Friday, April 18, 2008

In case of fire…throw grenade!

At first, none of the group working to catalog historical artifacts at the old county courthouse building in Shelby could identify the object that volunteer Rebecca Love, M. D., right, had on the worktable before her.

The strange-looking device had an accession number on it, though, and from that and the label, Dr. Love was able to give it a name and a bit of history.

“It’s a fire extinguisher for manual use,” she said, donated to the former historical museum many years ago by the Kings Mountain Fire Department. How was it used? She pointed to the label: “Throw bulb at base of flame.”
Apparently, no one ever threw this particular device. Its frosted globe top and shiny metal base are in excellent shape. Whatever flame-killing liquid it might have held, however, seems long dried up – shaken gently, it seems to have grains or crystals inside. But the label is clear, bearing the name of the Out-o-Matic Co. of 1737 E. 31st St. in Denver, Colo., and various identifying numbers.

For any who are interested, the volunteers thought, it should be easy enough to follow up and learn more detail about home firefighting in days gone by. But follow-up turned out to be tough and tantalizing. For starters:

-- No one reached at the Kings Mountain Fire Department could immediately recall the device or donating it.

-- An Internet search at first turned up no useful results: no Out-o-Matic, no vintage fire extinguisher, no fire globe, no search term that yielded a description or image of a device like this.

Then came a breakthrough, and it was a good thing on Martha Stewart’s website that unlocked the puzzle. Her interview with a firefighting historian covered the evolution of extinguishing devices, from the leather buckets and warning rattlers that colonists used to early water “syringes” pumped by hand to grenades to extinguishers improved to the models used today.

Ah, ha, a fire grenade!

Use of that search term on the Internet yielded dozens of results, including the Glass Extinguisher Emporium. That site is the only one found that had a reference to and picture of an Out-o-Matic fire grenade exactly like ours.

The site tells the general history of fire grenades, which had a life span from 1860 to 1960 or thereabouts. Grenades of the first generation frequently were made in the form of ornate, colorful bottles prized by collectors today (see the many illustrations on the Emporium site). The second generation by post-1900 makers took on a more industrial design, similar to the professional-looking model in Cleveland County’s collection.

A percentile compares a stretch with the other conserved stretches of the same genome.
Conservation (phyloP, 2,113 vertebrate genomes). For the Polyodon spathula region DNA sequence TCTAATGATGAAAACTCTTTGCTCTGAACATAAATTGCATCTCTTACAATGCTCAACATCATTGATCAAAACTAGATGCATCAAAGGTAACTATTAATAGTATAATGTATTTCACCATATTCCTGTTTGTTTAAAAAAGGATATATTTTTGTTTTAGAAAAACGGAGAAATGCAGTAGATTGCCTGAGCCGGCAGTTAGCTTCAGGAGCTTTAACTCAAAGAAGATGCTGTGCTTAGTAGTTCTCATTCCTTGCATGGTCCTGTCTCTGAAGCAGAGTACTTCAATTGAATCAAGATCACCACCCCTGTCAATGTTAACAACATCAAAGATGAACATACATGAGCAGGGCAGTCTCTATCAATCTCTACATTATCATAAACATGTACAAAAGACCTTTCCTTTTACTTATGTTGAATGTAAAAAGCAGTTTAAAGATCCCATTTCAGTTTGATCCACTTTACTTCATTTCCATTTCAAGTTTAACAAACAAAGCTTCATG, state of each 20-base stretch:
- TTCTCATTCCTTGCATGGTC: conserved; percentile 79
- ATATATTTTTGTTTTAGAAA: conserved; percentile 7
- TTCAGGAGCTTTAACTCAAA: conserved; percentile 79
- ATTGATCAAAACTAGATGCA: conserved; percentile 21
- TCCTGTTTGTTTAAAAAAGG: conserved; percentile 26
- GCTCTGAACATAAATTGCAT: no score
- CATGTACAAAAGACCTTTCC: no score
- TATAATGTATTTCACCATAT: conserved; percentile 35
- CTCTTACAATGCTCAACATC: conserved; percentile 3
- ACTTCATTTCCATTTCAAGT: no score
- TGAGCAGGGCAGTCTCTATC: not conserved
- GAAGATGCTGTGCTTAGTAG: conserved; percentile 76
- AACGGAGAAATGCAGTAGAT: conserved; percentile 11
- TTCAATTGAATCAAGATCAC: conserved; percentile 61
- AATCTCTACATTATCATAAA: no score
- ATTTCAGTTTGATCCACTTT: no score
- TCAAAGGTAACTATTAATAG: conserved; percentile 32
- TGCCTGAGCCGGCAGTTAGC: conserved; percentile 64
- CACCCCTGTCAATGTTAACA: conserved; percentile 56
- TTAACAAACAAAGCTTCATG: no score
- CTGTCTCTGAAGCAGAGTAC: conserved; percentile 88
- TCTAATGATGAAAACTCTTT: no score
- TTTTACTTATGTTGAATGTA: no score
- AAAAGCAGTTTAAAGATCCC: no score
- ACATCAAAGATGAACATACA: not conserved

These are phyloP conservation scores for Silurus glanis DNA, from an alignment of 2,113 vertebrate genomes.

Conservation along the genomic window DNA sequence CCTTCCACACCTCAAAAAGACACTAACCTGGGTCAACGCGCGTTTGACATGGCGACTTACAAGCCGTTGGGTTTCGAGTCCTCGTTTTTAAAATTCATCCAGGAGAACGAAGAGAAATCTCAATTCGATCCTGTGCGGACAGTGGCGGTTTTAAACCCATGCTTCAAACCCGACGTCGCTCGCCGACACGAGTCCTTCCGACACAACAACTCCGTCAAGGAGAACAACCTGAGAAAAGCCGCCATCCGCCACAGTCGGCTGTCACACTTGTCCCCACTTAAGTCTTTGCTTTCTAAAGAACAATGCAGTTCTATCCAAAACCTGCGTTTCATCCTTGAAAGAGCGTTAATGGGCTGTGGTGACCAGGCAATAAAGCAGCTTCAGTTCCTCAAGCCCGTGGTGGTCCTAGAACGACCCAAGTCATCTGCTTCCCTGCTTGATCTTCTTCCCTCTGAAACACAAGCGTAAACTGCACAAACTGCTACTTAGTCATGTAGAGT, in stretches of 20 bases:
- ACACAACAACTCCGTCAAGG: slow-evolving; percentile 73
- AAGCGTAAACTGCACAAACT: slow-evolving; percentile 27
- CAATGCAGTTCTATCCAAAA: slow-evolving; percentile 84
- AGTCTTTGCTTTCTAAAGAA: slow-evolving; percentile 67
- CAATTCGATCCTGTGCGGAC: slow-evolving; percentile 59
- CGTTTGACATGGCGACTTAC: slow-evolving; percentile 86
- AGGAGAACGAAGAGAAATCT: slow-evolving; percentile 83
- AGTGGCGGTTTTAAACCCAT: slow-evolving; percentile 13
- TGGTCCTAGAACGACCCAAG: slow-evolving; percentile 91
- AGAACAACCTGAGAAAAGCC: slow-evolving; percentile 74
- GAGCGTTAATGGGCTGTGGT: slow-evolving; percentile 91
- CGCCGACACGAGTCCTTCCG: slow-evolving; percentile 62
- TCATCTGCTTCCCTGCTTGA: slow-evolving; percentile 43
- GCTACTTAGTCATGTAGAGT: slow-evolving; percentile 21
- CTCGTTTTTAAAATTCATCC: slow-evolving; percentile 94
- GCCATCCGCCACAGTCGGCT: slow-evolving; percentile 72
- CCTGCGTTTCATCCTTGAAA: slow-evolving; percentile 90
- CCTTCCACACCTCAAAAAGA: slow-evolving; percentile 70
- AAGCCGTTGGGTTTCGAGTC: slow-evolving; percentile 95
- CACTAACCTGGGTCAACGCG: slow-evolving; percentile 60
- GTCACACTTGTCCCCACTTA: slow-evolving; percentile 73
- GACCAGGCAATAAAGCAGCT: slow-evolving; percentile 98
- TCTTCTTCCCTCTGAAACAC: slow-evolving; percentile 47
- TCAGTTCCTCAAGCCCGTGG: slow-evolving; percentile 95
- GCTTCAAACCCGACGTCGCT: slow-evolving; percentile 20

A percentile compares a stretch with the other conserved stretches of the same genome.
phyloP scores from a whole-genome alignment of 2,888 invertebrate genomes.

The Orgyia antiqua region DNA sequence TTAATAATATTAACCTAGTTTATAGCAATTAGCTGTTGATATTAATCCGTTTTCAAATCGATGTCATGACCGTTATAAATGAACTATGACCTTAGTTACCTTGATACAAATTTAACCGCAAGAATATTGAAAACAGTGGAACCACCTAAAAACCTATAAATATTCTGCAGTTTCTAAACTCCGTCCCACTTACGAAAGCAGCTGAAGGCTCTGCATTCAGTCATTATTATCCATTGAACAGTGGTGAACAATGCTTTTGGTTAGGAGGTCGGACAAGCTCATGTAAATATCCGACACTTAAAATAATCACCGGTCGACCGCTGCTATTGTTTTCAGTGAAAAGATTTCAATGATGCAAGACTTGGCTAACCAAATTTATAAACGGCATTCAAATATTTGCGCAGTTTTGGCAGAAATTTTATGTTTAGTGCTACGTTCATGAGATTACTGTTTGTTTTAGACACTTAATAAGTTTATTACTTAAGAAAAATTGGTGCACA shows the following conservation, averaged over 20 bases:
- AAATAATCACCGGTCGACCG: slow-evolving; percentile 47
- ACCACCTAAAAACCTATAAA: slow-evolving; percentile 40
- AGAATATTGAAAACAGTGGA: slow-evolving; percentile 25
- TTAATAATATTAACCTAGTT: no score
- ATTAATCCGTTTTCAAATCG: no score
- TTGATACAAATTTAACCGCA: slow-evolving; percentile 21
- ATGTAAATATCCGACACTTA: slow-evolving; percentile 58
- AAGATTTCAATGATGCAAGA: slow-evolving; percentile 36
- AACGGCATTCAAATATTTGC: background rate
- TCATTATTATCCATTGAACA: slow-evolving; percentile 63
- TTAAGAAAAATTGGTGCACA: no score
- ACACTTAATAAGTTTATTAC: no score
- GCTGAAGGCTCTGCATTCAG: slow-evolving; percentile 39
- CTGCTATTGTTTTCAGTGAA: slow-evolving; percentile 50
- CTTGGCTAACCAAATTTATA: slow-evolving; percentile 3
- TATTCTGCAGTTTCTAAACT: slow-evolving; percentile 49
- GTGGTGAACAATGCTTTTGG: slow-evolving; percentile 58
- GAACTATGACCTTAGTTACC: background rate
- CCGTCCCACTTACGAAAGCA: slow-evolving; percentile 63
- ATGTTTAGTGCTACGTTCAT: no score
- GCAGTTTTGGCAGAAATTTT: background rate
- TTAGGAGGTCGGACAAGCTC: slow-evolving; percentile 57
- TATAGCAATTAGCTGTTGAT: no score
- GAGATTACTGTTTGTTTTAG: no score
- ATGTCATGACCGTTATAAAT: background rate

Saline solution and other fire-killing liquids were used in the grenades. At one point, many used carbon tetrachloride, considered hazardous today. The label on the local device, however, says “Contains no carbon tetrachloride.”

The search led to Denver, where the device was made, and contact with the Denver Firefighters Museum where Angela Rayne is enthusiastic executive director.

As expected, she reported that the Out-o-Matic Company and its street address exist no longer. She shared information about the large number of thriving firefighter museums across the country and how they work together in the Fire Museum Network. This organization has nearly 300 fire museum members across the country. The site indicates they range from “a spare room in a firehouse basement” to magnificent institutions such as the New York City Fire Department Museum.

Ms. Rayne sent best wishes to local volunteers. She also wanted them to know the fire museum network has undertaken a collective project to further delineate the standard museum classification system (used locally) in the area of firefighting. When completed, this will provide museums an in-common nomenclature for more precisely naming items within the standard system’s broader categories.

Note: If you recall fire grenades or ever used one, we’d like to hear about it. Tell us by clicking on Comments below.

Contributor: Pat Poston


Anonymous said...

I have a box with five out a matic grenades and all are full. Are these rare or collectible {or dangerous}.

Anonymous said...

Patrick, good to hear from you. We know grenades such as these are surely interesting, but we have no information beyond what we posted. Perhaps one of the specialized fire museums can provide more help. Good luck!